Wednesday, February 23, 2011

Always Learning

Several things have happened over the last few days that once again have made us feel like we are back in Elementary school. By this I mean, the many things that were once daily tasks are now events full of stress, anxiety, and sometimes frustration.

Event One: Chris went to the dentist last Tuesday to get his teeth cleaned. While driving to the dental clinic your mind runs of thoughts of, "what if they do something to really mess up my teeth" or "is this going to be clean and safe?" However, the fears quickly subsided once he stepped into the office and realized it is nicer than the dentist we went to on Blake Street in downtown Denver. A pleasant surprise and comforting to know that next time we need to have our teeth cleaned we don't have to go into the day fearing what might happen.

Event Two: I got my first Cambodian haircut today. Over the past week I had done my homework, I printed off photos, asked numerous other foreigners where they go and what they thought of the place they went. Back in Colorado, getting my haircut used to be an event I loved and looked forward to, but here I was anxious with what I would come out with. Well, it went ok, about 2-3 extra inches came off, mainly because I couldn't get across to my Khmer-only speaking hairdresser that I didn't want it that short. She just kept cutting away (at what also seemed to be a haphazard toss of the scissors to my hair every time she made a cut) until one hour later I had chin length hair again. When I asked for my hair to be shampooed, the reply I got was, "no have, sorry" which really only made me laugh at the situation, until I found out the cut was going to be done on dry hair. All in all the cut is fine, I have never really been too particular, but I think I will try a different salon next time.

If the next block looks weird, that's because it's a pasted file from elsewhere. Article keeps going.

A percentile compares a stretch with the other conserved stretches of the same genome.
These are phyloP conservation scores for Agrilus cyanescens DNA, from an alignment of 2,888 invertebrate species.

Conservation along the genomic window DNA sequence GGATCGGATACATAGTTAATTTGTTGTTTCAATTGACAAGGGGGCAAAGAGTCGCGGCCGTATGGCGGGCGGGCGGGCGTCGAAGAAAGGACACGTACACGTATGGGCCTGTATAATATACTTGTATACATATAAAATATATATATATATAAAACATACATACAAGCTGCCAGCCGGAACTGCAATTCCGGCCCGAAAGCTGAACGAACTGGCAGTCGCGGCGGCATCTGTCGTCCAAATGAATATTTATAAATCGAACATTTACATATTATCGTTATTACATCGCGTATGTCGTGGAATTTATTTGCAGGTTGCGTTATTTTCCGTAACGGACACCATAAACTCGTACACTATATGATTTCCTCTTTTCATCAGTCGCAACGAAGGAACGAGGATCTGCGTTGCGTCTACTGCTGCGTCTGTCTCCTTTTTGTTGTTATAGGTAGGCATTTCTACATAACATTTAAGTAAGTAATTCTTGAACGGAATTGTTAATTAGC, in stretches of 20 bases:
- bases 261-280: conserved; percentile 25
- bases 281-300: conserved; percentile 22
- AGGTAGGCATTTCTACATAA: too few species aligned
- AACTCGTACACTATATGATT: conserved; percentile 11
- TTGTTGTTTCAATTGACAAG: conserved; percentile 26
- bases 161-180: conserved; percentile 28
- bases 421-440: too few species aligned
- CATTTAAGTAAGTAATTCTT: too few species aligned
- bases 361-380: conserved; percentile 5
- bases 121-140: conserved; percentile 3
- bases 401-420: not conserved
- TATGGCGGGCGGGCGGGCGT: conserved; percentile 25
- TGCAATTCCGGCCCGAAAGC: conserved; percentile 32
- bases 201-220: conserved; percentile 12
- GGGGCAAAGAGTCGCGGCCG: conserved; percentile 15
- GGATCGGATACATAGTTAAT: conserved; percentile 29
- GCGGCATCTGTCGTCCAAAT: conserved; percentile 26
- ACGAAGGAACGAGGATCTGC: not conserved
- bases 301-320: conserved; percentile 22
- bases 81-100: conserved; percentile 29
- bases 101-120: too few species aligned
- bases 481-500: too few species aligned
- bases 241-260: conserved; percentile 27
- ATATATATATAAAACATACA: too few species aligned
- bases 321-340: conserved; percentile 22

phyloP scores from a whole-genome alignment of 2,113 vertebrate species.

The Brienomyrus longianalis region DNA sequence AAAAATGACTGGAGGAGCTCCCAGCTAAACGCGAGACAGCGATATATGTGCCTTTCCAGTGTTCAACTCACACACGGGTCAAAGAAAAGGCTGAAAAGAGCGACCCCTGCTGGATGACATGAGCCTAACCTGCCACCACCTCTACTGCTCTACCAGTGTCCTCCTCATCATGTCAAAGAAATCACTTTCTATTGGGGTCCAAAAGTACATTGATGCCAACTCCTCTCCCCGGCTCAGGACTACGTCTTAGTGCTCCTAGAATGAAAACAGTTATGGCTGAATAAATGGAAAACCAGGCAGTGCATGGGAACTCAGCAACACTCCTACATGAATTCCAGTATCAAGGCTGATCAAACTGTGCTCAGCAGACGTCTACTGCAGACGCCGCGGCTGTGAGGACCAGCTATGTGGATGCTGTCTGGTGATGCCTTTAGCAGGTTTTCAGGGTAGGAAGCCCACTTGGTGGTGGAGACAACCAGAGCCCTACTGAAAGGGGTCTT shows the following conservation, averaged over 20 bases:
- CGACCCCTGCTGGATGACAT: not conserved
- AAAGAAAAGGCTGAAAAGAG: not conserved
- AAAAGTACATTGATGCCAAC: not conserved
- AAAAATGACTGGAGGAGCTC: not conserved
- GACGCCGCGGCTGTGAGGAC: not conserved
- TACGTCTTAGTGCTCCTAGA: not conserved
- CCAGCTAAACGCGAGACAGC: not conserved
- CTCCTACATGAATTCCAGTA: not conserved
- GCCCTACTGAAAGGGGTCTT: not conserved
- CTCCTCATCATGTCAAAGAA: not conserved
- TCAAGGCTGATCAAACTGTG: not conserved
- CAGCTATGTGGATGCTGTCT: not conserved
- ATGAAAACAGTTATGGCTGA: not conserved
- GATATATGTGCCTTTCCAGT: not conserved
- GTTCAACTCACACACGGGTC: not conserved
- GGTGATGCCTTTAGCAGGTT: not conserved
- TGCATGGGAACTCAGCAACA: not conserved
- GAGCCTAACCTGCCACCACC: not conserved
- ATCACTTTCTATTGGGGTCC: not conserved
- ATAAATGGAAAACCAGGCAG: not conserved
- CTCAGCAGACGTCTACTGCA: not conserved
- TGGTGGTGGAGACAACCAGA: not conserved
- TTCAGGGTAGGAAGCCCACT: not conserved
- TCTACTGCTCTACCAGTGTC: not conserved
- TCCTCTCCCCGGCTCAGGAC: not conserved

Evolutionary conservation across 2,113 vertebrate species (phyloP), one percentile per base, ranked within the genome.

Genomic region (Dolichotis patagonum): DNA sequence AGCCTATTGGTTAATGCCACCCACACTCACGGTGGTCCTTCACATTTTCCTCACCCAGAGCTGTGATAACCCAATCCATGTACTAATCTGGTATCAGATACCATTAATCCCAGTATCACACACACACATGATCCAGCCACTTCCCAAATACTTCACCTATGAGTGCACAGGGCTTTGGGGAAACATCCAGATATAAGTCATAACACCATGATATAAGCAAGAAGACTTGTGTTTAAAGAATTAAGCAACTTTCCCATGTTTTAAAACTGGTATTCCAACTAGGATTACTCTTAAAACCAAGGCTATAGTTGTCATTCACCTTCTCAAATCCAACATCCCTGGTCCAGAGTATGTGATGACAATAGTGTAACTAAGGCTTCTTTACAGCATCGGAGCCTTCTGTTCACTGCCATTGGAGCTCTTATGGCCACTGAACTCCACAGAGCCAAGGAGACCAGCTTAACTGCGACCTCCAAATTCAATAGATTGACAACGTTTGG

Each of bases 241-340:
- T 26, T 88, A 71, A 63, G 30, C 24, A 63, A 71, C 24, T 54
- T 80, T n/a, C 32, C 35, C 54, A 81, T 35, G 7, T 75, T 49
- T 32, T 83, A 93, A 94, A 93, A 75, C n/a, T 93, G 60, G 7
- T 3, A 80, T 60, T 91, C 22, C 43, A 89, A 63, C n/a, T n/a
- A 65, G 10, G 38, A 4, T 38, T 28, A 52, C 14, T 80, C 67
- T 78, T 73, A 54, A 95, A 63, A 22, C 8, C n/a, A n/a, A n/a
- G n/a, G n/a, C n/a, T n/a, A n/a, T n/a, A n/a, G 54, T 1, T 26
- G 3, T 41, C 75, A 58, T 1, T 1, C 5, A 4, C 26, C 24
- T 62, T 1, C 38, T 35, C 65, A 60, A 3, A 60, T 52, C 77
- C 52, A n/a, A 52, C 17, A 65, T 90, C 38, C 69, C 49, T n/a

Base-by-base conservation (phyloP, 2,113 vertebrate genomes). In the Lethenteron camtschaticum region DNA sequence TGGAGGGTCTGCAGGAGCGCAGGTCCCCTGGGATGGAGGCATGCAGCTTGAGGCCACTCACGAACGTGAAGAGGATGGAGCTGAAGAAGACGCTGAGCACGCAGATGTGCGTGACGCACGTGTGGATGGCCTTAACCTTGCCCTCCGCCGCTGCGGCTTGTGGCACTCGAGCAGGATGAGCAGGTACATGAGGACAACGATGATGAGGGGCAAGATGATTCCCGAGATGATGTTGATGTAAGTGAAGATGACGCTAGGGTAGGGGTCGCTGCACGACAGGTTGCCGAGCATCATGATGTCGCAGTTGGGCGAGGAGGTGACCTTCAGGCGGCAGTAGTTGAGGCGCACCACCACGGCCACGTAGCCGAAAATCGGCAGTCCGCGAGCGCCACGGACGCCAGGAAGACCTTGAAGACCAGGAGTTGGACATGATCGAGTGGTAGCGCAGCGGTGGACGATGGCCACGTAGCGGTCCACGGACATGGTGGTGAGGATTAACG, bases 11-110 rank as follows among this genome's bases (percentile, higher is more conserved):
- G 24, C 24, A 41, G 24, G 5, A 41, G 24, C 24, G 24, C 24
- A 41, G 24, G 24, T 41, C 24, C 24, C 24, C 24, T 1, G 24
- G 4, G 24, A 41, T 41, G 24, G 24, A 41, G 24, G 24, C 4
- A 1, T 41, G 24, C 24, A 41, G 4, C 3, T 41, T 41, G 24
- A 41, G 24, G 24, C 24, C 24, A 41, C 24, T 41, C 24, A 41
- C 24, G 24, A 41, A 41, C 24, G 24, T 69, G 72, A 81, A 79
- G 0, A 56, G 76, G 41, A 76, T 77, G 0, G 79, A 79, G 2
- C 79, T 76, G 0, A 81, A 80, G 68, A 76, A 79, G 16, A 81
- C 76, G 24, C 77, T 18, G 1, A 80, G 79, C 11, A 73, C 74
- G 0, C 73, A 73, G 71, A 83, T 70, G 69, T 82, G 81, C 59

Event Three: Learning to read and write. We have finally started with our private tutor to learn the sounds of letters and also how to write them. Chris and I just finished an hour of practicing writing 10 different letters. Mine looks like a 5 year old wrote it, and I can barely remember all the twists, turns, and accents that each letter contains. Below you can see my color-coded sound sheet and then also my writing practice sheet. It's frustrating to know that we are far from being able to read, write, and communicate despite 7 months of going to class. I guess learning to speak a language of sounds the American tongue has no ability to say, or letters that are not of the Roman alphabet is as difficult as we thought it would be.

All of these things remind you how much work and time it takes to try to integrate yourself into a culture that is 180 degrees different from what we have known for the past 26 years. Sometimes I laugh, sometimes I get mad, but most of time I just remind myself to keep trying!

Sunday, February 20, 2011

Where are the days going?

We wanted to blog tonight to give a recap of the last week for us. Like most, the days are slipping by faster than we can keep up. Our week was full of the normal working tasks for each of us as well as some that are out of the ordinary. The Head of the Board for Asian Hope flew in on Wednesday making for the week to be full of meetings and fundraising talks for me. For Chris it was supposed to be the first week that he wasn't coaching or having to host a school fundraiser. But of course the HS basketball coach was out all week and Chris stepped in to fill his absence. Saturday morning was no rest for the weary as Chris had to play in a badminton tournament at the school. My thought was, "What? How many people signed up? Nobody plays badminton." I was wrong, this was a big event with many students all eager to show off their skills. Sunday came and did provide rest. We enjoyed going to church, I finished giving a desk a new makeover (more to come on that), and Chris spent time reading some newly received magazines.

We wish the chaos ended there but on Thursday of this week we will begin our weekend-long move. We are moving into a new apartment starting in March and get the chance to move in a little early. We are really excited about our new place, and feel more than blessed with the deal we found. Our 2 bedroom place will be much nicer and more Westernized than we ever imagined we would be able to live in. And it only gets better, it has many amenities that most don't have so we are VERY thankful for the hot water heaters, aircons, fridge, oven, and washing machine that comes with the place. It will be a great upgrade for us, and we can't wait! Once we are all settled in we will post pictures. Our visitor this past week also brought us our Wii from home, and I can't wait to set it up and beat Chris in Wii boxing again! Once again, another great gift of getting this package this past week.